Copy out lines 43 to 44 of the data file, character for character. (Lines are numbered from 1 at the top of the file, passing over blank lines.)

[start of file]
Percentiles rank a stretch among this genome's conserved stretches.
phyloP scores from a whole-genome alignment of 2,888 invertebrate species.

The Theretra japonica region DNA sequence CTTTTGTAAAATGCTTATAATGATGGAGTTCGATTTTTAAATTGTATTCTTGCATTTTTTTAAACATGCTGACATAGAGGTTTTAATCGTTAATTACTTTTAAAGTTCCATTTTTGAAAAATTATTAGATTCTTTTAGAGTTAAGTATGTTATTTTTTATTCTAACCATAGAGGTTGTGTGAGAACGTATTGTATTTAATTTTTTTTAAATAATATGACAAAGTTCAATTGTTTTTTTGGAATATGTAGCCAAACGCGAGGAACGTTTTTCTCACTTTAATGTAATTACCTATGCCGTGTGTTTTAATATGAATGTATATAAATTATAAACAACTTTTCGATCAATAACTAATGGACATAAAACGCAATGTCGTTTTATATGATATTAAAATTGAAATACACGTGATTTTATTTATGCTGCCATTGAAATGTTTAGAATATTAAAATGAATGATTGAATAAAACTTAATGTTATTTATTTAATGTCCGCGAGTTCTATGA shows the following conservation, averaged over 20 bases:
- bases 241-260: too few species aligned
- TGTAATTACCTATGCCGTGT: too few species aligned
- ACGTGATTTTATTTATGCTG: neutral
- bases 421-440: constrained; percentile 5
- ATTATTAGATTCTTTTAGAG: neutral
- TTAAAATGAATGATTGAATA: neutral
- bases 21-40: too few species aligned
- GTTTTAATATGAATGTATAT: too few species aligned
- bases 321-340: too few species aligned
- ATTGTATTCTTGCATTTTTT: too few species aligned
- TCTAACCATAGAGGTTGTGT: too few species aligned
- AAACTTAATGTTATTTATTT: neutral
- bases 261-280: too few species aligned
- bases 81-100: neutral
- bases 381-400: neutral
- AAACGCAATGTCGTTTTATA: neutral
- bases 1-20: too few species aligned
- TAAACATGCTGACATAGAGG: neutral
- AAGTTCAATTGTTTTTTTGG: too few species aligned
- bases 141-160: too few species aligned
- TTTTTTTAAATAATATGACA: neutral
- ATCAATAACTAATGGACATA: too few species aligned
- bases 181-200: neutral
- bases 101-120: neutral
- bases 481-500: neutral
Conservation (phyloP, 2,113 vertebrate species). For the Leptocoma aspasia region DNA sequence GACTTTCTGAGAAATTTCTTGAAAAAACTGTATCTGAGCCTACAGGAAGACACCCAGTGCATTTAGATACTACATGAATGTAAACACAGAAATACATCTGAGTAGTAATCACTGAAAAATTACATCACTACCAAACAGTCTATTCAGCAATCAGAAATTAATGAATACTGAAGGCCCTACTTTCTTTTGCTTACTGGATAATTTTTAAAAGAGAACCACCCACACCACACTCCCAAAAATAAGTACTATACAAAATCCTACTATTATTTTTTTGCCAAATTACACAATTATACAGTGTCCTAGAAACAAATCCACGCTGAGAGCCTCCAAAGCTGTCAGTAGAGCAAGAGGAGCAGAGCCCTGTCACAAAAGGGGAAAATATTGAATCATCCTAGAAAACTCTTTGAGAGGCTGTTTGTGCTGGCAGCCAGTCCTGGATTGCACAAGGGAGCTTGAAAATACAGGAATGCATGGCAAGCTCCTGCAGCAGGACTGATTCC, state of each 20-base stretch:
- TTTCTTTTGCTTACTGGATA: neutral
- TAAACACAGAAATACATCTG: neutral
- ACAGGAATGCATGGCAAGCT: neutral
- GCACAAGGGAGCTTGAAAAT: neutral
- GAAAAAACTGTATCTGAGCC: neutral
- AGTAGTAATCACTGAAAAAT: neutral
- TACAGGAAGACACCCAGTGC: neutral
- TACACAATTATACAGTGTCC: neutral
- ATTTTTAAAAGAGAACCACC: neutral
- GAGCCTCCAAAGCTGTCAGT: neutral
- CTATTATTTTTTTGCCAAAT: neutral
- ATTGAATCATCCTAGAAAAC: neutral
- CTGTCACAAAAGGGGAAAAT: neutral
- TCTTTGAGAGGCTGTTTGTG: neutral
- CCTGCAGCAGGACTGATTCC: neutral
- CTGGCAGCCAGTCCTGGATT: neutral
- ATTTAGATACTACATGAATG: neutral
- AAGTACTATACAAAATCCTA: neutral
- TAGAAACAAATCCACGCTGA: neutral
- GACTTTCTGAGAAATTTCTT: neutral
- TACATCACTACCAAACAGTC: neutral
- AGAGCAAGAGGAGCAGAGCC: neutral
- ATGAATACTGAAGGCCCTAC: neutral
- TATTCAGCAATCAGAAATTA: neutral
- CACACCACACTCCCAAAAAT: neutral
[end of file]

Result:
- TCTTTGAGAGGCTGTTTGTG: neutral
- CCTGCAGCAGGACTGATTCC: neutral